The right to abortion is a class question. For all the handwringing of the Democrats, their social base in the upper middle class is not unduly exercised at the prospect of the repeal of Roe v. Wade. Women with money will still have access to abortion if they want it. They can easily travel to California or the Northeast, where it will still be legal, or even to Canada and Europe.
It is a far different question for working-class women in the South, the Midwest and other states where abortion would become severely restricted or outright illegal in the event of the repeal of Roe. Even now, lower-income women in those states have great difficulty in obtaining an abortion—in Mississippi, for example, there is only one clinic providing abortions in the entire state.
In Texas, the new state law authorizing vigilante civil lawsuits over any abortion provided after six weeks of pregnancy has virtually shut down access to abortion services in the second largest US state, forcing women to drive hundreds of miles to Oklahoma, Louisiana or New Mexico, with the risk of losing their jobs because of the time off work and at great expense.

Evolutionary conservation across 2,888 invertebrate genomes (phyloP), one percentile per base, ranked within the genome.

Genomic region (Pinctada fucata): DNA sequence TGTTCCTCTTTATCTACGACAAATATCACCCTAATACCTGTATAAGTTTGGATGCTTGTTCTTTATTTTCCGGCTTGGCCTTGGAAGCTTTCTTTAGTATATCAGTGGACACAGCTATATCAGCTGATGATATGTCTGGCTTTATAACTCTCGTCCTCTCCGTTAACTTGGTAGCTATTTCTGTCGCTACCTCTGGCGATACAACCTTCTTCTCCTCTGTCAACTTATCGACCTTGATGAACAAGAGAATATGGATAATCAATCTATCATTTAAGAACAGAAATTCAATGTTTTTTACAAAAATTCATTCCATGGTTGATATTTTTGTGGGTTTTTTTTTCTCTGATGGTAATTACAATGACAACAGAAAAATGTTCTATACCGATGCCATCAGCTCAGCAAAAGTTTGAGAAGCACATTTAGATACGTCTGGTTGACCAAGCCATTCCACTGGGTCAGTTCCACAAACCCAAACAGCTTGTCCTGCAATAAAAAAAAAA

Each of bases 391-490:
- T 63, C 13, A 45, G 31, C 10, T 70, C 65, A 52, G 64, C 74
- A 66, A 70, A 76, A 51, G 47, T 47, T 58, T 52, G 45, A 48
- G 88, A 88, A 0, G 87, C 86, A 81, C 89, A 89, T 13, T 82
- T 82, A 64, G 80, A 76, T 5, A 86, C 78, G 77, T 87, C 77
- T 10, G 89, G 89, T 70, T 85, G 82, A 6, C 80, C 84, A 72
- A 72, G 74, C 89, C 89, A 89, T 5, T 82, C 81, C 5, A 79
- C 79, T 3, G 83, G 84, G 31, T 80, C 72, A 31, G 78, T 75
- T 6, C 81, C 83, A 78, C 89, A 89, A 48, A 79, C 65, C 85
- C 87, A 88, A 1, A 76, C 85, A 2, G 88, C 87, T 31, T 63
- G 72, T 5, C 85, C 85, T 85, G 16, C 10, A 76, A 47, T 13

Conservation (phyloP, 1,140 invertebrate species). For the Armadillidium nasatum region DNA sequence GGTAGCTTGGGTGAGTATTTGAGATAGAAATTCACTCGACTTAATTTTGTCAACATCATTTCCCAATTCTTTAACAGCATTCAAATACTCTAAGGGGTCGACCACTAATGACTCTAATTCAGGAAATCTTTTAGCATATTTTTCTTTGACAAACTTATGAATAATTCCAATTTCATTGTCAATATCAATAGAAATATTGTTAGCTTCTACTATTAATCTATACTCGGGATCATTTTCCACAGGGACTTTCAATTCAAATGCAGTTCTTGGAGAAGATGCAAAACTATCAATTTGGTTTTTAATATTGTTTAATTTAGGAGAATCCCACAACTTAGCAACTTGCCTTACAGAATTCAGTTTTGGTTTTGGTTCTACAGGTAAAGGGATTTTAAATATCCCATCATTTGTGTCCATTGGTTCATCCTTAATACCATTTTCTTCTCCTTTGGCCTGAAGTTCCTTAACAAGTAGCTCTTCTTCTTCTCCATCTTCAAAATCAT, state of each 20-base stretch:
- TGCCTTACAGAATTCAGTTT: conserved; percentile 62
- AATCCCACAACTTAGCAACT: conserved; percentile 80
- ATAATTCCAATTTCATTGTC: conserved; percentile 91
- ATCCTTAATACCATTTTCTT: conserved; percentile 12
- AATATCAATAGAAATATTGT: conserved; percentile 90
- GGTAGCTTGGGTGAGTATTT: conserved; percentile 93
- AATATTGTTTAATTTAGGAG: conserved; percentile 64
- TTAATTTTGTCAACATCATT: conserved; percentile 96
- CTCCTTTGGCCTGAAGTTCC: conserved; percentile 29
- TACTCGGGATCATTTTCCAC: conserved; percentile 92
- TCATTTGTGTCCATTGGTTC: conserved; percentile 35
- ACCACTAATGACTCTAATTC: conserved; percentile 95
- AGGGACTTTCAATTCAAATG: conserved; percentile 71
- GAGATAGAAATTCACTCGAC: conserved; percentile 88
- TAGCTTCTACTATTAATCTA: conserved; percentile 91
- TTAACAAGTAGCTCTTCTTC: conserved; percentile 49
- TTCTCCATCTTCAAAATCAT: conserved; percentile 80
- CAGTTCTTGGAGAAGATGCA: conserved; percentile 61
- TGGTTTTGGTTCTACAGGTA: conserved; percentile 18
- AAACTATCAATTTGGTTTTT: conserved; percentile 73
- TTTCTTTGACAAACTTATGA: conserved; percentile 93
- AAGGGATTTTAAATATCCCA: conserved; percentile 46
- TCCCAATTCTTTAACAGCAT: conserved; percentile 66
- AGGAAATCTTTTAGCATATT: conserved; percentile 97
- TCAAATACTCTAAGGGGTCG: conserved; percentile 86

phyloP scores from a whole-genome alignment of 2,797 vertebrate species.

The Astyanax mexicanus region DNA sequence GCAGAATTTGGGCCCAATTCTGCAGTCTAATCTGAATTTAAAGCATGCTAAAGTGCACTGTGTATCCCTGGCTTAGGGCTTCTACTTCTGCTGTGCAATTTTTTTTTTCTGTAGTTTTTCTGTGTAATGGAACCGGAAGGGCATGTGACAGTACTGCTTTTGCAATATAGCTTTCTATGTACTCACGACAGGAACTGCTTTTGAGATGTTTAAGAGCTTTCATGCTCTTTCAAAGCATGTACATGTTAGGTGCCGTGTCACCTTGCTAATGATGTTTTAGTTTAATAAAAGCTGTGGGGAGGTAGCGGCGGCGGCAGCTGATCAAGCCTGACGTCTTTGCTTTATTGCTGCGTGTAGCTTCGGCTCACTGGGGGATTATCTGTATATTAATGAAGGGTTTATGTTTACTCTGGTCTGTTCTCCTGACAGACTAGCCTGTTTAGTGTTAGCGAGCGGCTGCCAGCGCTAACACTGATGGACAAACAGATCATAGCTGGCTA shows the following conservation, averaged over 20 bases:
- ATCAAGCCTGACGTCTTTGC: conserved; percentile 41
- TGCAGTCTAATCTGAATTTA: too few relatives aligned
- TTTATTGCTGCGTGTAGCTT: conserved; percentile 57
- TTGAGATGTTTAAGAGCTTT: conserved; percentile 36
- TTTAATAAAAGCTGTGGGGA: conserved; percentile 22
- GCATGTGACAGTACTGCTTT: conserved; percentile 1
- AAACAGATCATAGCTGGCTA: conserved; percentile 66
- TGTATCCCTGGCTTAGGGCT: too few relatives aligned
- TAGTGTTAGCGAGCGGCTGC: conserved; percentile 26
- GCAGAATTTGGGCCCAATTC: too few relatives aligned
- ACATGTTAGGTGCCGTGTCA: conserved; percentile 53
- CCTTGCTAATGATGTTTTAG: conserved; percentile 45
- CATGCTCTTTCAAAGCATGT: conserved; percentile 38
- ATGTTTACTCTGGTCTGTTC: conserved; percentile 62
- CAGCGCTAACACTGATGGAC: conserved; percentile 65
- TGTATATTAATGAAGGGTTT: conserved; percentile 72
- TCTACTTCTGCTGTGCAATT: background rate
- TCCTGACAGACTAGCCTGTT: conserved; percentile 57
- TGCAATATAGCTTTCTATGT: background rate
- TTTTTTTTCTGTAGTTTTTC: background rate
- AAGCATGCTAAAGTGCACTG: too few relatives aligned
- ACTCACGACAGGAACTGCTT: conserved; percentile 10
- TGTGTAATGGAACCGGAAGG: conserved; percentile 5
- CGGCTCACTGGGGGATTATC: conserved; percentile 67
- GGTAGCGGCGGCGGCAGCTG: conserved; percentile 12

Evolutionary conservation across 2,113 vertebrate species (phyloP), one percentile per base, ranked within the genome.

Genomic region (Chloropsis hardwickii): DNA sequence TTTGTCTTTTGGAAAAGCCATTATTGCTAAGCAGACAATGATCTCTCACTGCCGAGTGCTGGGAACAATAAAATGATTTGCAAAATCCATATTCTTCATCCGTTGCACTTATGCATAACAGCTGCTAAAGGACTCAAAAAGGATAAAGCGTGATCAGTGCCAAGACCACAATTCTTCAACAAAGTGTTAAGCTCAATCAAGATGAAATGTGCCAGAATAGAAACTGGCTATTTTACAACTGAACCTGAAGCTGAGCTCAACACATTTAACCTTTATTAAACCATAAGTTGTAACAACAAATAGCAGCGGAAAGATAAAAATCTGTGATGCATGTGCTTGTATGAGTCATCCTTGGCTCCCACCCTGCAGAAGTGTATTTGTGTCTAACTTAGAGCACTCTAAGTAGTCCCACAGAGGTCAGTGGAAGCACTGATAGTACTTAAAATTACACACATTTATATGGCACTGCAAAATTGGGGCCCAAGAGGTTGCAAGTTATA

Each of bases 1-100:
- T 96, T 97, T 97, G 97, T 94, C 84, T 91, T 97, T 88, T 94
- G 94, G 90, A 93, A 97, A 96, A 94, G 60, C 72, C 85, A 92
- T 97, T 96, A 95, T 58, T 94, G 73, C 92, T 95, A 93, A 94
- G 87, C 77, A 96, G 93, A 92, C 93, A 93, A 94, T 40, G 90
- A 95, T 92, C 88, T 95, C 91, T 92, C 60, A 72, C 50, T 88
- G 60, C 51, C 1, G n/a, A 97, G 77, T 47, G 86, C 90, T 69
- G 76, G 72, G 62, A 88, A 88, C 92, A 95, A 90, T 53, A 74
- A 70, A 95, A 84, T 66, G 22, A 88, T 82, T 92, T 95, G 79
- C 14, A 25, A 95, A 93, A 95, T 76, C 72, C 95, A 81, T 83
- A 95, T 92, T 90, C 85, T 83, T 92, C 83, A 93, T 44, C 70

Figures presented to the Supreme Court in amicus briefs and during the oral argument document the hardship for working women. One in four women will seek an abortion in her lifetime, and of these, 75 percent are low income, 59 percent already have children, and 55 percent experience disruptive life events, such as losing a job or a partner, which are factors in their choice to end a pregnancy.
The far-right political forces being mobilized to destroy the right to abortion are the same forces that have played a leading role in demanding the ending of all restrictions on the COVID-19 pandemic and which came close to establishing a fascist dictatorship with the coup attempt of January 6.
The Democrats have capitulated to these political forces over and over: They have totally accepted the demands for the reopening of schools and abandonment of other pandemic restrictions, and they have sought to cover up the role of their Republican “colleagues” in the January 6 coup attempt.
The fight to defend abortion rights cannot be waged through the political parties representing any faction of the capitalist oligarchy or the affluent upper-middle class. As with all democratic rights, it requires the mobilization of the working class as an independent political force in opposition to the ruling class and the capitalist system.